Florida State has been one of the ACC's most suffocating defenses this season, a trend that doesn't bode well for Clemson as the Seminoles prepare for Wednesday's road game against the Tigers.
The Seminoles have allowed opponents to shoot just 36.8 percent from the field this year and Clemson is just 1-6 when it fails to hit at least 40 percent.
The two teams renew their rivalry with the Seminoles (17-6, 5-4 ACC) travelling to Littlejohn Coliseum to square off against Oliver Purnell's Tigers (16-7, 4-5 ACC) in a pivotal ACC match-up. For senior forward Ryan Reid, it will mark his eighth career meeting against the Tigers and fourth trip to Littlejohn. As a grizzled veteran, he knows what to expect from the 10,000 faithful Tiger fans in attendance.
"The crowd is into it and we expect it to be a packed house," Reid said. "But at the same time, we are good players and we can't let that get into our heads."
In addition to avoiding the pressure of playing in a hostile environment, the Seminoles, who turn it over an average of 17.1 times per game, must avoid increasing that average against the Tigers high-pressure defense. Purnell's team, which combines length and athleticism, will throw full court pressure at the Seminoles, designed to create turnovers and easy scoring opportunities off of them. That formula has worked all year for Clemson, as opponents have turned the ball over more than 18 times per game.
"They create a lot of opportunities for you to turn the ball over and we have been a little turnover prone this year," Florida State head coach Leonard Hamilton said. "We have to be very careful and sure of ourselves with how we handle their press and make sure we don't allow their press to speed us up."
On both ends of the court, the Tigers are led by senior forward Trevor Booker. Booker enters Wednesday night's game averaging 15.4 points and 8.4 rebounds per game, while also coming up with 1.5 steals and 1.5 blocks per game. He has led the Tigers in scoring 11 times this season and led them in rebounding in all but three games.
"I am not real sure anyone has really stopped Trevor," Hamilton said. "Every once in a while he may not have one of his Trevor Booker games but even when he is not scoring he requires so much attention that it opens up opportunities for his teammates. He is an outstanding player and a tremendous athlete."
Reid, who has shut down some of the league's best big men over his career, admits that Booker presents a different challenge.
"He is just so active," Reid said. "He is always consistent, always going hard, so you basically have to match his intensity and stay with him defensively, because he is all over the court."
Booker is not afraid to shoot from the perimeter and he is capable enough from there that defenders must respect him no matter where he is on the court. That also allows the paint to open up and present driving opportunities for teammates. If Clemson attempts to pull Seminole defenders away from the basket it will be nothing new for Florida State, as it has encountered that numerous times this season.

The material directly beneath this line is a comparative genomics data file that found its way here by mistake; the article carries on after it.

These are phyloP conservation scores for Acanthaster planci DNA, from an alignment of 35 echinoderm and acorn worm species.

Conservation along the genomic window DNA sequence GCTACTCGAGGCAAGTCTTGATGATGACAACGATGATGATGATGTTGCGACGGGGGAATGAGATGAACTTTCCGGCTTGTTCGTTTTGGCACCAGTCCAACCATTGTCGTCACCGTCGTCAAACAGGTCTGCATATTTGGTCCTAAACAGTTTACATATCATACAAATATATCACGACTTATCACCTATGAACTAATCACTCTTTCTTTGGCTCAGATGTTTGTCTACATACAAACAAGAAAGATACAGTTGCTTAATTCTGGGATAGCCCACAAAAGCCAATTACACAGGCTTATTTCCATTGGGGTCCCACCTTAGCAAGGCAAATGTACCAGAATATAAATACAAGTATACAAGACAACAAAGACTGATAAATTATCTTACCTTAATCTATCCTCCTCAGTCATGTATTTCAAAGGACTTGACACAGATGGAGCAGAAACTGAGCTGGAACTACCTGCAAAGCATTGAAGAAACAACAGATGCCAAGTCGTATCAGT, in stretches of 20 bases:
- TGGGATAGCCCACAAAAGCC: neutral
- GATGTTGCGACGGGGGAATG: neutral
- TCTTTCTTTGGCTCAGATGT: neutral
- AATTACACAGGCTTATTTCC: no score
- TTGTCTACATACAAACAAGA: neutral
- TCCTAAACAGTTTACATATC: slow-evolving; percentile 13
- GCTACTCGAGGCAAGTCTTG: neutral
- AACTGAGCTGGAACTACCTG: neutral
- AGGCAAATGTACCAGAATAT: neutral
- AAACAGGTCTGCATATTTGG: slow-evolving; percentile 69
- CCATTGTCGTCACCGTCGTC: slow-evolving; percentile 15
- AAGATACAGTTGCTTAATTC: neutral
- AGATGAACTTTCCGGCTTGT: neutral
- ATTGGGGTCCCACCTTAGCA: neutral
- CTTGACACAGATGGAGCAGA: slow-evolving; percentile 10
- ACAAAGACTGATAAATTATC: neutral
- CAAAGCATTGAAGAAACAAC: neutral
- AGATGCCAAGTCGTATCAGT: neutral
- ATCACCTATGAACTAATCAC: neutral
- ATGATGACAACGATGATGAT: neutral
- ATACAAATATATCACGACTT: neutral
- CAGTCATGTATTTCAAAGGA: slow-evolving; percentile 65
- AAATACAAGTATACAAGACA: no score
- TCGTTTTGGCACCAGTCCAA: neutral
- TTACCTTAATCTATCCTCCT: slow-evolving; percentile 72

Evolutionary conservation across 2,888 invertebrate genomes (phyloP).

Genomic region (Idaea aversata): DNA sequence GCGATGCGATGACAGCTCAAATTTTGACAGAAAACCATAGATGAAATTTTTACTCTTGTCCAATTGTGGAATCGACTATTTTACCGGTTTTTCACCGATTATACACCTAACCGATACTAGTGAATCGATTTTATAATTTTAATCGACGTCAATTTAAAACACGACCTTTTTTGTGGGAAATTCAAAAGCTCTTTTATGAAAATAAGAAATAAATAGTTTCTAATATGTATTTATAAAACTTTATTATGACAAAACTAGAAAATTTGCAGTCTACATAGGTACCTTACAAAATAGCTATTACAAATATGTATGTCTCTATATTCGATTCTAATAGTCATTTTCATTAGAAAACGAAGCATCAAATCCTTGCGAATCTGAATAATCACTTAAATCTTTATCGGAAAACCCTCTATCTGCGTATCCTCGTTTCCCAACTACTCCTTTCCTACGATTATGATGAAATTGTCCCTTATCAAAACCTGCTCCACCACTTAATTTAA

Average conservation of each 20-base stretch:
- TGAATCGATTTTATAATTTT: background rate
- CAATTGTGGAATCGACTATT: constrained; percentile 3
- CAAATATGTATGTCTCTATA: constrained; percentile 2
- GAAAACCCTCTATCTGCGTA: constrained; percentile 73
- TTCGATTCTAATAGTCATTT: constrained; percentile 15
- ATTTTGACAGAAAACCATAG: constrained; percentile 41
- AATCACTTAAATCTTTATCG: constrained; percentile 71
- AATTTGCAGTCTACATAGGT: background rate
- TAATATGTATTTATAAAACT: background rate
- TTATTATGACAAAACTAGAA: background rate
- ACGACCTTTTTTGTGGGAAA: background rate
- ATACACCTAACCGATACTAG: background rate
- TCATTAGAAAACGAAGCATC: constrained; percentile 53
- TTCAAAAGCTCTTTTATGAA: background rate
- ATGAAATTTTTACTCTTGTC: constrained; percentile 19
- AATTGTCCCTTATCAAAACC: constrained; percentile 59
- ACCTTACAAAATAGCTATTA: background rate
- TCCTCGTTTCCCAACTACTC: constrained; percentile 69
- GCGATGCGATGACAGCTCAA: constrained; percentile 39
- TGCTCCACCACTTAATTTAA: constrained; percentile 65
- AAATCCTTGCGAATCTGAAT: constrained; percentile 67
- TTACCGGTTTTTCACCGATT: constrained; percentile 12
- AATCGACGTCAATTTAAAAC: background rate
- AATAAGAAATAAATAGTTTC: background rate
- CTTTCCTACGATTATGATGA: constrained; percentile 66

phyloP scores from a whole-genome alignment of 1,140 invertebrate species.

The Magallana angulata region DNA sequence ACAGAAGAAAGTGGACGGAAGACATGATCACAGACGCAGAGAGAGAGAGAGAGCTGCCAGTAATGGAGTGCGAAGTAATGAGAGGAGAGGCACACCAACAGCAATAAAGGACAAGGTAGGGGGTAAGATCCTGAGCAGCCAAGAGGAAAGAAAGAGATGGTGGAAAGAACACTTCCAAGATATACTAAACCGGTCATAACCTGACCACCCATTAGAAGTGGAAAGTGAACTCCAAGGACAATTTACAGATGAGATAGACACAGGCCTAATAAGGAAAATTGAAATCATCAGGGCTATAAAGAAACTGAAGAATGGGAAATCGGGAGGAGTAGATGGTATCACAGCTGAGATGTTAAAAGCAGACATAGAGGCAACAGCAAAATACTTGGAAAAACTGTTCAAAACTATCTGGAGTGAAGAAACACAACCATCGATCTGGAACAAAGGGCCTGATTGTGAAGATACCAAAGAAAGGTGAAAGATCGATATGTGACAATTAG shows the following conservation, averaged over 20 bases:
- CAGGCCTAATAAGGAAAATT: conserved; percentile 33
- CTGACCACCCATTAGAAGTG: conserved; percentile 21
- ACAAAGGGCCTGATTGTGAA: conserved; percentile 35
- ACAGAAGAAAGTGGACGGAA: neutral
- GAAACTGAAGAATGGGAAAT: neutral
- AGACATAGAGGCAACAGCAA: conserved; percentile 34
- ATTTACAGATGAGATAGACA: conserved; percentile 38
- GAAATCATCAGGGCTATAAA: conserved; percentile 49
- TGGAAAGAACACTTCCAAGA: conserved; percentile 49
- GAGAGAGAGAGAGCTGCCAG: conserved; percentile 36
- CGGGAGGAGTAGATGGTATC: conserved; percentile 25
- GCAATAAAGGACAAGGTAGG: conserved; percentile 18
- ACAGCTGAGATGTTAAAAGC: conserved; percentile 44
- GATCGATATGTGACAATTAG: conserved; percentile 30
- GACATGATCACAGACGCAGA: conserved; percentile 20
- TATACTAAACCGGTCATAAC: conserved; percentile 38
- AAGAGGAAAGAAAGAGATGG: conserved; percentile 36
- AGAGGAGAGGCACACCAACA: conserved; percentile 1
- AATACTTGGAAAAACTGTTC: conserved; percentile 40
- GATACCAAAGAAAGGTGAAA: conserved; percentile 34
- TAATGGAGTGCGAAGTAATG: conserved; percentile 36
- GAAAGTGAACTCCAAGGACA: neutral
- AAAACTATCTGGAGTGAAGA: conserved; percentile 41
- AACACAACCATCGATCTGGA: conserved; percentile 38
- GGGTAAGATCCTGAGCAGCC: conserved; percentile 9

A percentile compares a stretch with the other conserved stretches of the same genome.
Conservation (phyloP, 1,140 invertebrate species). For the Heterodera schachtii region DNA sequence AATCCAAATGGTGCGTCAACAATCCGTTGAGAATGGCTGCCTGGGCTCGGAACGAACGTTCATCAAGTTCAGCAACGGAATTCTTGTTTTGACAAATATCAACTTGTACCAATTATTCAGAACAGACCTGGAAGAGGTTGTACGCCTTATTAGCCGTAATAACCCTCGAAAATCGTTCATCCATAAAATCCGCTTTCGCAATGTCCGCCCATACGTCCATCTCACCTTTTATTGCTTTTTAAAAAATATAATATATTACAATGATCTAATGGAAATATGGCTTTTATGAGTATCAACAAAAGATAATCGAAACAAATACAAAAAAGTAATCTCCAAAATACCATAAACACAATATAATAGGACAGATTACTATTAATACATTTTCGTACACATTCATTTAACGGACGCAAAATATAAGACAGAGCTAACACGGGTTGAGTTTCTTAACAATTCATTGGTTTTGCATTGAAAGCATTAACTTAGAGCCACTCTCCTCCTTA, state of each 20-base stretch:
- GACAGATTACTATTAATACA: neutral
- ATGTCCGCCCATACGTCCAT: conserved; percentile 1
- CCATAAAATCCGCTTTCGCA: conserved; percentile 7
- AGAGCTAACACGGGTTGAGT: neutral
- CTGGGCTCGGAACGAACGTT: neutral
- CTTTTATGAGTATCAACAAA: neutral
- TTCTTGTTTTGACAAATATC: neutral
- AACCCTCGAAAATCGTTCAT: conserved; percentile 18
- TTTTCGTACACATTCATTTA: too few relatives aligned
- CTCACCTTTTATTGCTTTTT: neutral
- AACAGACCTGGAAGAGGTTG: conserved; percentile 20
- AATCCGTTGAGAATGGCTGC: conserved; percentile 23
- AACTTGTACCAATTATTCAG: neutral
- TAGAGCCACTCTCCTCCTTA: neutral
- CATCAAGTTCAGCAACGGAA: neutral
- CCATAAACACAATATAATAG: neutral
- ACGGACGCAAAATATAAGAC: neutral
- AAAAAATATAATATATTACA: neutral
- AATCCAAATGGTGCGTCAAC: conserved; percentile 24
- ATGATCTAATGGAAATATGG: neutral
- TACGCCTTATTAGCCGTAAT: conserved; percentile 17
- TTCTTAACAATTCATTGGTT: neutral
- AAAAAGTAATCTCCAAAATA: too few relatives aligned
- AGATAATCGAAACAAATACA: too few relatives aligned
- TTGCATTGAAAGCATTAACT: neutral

"We have been accustomed to that for a majority of the year," Hamilton said. "All of our opponents have used different types of procedures to try to pull guys away from the basket. As of late they have been using Solomon's man to set ball screens, because they don't like him to be around the basket so they bring him out on the floor. That is an adjustment we have to make, but we have been handling it okay."
"I am always looking forward to a challenge," Reid added. "I think that is the only way I can get better. I am looking forward to it."
The Tigers are not a one man show. Booker has plenty of help from guards Demontez Stitt (10.8 ppg, 3.3 apg) and Tanner Smith (10.0 ppg), while forward Jerai Grant (6.9 ppg, 4.7 rpg) complements Booker in the paint.
During the Tigers skid of losing four of their last five, they have had to deal with an injury to Stitt which led to him missing two games and being limited in two others. He returned in their loss to Virginia Tech and played 27 minutes but contributed just three points, three rebounds, an assist, and three turnovers. Despite his recent struggles, Hamilton is expecting the full arsenal from the Tigers including a near healthy floor-leader.
"I watched the film of the last game - that is a turned ankle (for Stitt)," Hamilton said. "Youngsters normally adjust. Sometimes it is an individual thing, sometimes youngsters will heal faster than others but what I saw of him in the Virginia Tech game lets me know we will be playing against the old Stitt."
Wednesday's game begins at 7:00 p.m. and will be televised on ESPN2.